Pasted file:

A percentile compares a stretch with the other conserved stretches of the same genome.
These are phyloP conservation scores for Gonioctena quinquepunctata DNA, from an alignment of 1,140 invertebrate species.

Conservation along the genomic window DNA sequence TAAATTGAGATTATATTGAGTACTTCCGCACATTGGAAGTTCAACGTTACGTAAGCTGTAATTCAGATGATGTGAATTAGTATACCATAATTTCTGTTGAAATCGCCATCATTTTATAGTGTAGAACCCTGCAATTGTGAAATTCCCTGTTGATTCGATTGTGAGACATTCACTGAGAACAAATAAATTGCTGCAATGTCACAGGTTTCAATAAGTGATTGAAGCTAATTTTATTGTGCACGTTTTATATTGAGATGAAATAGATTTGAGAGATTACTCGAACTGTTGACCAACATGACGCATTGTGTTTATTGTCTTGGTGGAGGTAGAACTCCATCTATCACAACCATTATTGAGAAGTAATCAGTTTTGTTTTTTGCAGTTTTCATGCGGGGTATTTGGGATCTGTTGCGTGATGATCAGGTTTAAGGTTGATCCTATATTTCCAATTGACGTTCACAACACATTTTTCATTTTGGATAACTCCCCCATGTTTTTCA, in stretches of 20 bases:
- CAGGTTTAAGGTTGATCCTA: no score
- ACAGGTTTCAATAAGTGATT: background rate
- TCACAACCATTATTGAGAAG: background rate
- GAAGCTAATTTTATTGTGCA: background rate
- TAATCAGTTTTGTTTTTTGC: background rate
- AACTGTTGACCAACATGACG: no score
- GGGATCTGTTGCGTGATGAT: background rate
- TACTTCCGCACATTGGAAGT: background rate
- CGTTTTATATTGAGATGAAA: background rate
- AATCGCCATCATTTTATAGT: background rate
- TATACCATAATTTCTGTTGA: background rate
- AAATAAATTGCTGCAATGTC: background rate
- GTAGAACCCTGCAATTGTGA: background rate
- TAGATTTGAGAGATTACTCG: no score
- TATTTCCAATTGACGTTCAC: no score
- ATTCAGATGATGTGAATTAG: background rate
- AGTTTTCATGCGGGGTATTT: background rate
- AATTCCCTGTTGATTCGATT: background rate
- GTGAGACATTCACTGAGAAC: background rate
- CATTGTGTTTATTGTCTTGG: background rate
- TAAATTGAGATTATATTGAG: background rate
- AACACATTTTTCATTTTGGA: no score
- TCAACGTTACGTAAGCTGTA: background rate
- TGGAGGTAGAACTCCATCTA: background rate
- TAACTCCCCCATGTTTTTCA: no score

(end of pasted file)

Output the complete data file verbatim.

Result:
A percentile compares a stretch with the other conserved stretches of the same genome.
These are phyloP conservation scores for Gonioctena quinquepunctata DNA, from an alignment of 1,140 invertebrate species.

Conservation along the genomic window DNA sequence TAAATTGAGATTATATTGAGTACTTCCGCACATTGGAAGTTCAACGTTACGTAAGCTGTAATTCAGATGATGTGAATTAGTATACCATAATTTCTGTTGAAATCGCCATCATTTTATAGTGTAGAACCCTGCAATTGTGAAATTCCCTGTTGATTCGATTGTGAGACATTCACTGAGAACAAATAAATTGCTGCAATGTCACAGGTTTCAATAAGTGATTGAAGCTAATTTTATTGTGCACGTTTTATATTGAGATGAAATAGATTTGAGAGATTACTCGAACTGTTGACCAACATGACGCATTGTGTTTATTGTCTTGGTGGAGGTAGAACTCCATCTATCACAACCATTATTGAGAAGTAATCAGTTTTGTTTTTTGCAGTTTTCATGCGGGGTATTTGGGATCTGTTGCGTGATGATCAGGTTTAAGGTTGATCCTATATTTCCAATTGACGTTCACAACACATTTTTCATTTTGGATAACTCCCCCATGTTTTTCA, in stretches of 20 bases:
- CAGGTTTAAGGTTGATCCTA: no score
- ACAGGTTTCAATAAGTGATT: background rate
- TCACAACCATTATTGAGAAG: background rate
- GAAGCTAATTTTATTGTGCA: background rate
- TAATCAGTTTTGTTTTTTGC: background rate
- AACTGTTGACCAACATGACG: no score
- GGGATCTGTTGCGTGATGAT: background rate
- TACTTCCGCACATTGGAAGT: background rate
- CGTTTTATATTGAGATGAAA: background rate
- AATCGCCATCATTTTATAGT: background rate
- TATACCATAATTTCTGTTGA: background rate
- AAATAAATTGCTGCAATGTC: background rate
- GTAGAACCCTGCAATTGTGA: background rate
- TAGATTTGAGAGATTACTCG: no score
- TATTTCCAATTGACGTTCAC: no score
- ATTCAGATGATGTGAATTAG: background rate
- AGTTTTCATGCGGGGTATTT: background rate
- AATTCCCTGTTGATTCGATT: background rate
- GTGAGACATTCACTGAGAAC: background rate
- CATTGTGTTTATTGTCTTGG: background rate
- TAAATTGAGATTATATTGAG: background rate
- AACACATTTTTCATTTTGGA: no score
- TCAACGTTACGTAAGCTGTA: background rate
- TGGAGGTAGAACTCCATCTA: background rate
- TAACTCCCCCATGTTTTTCA: no score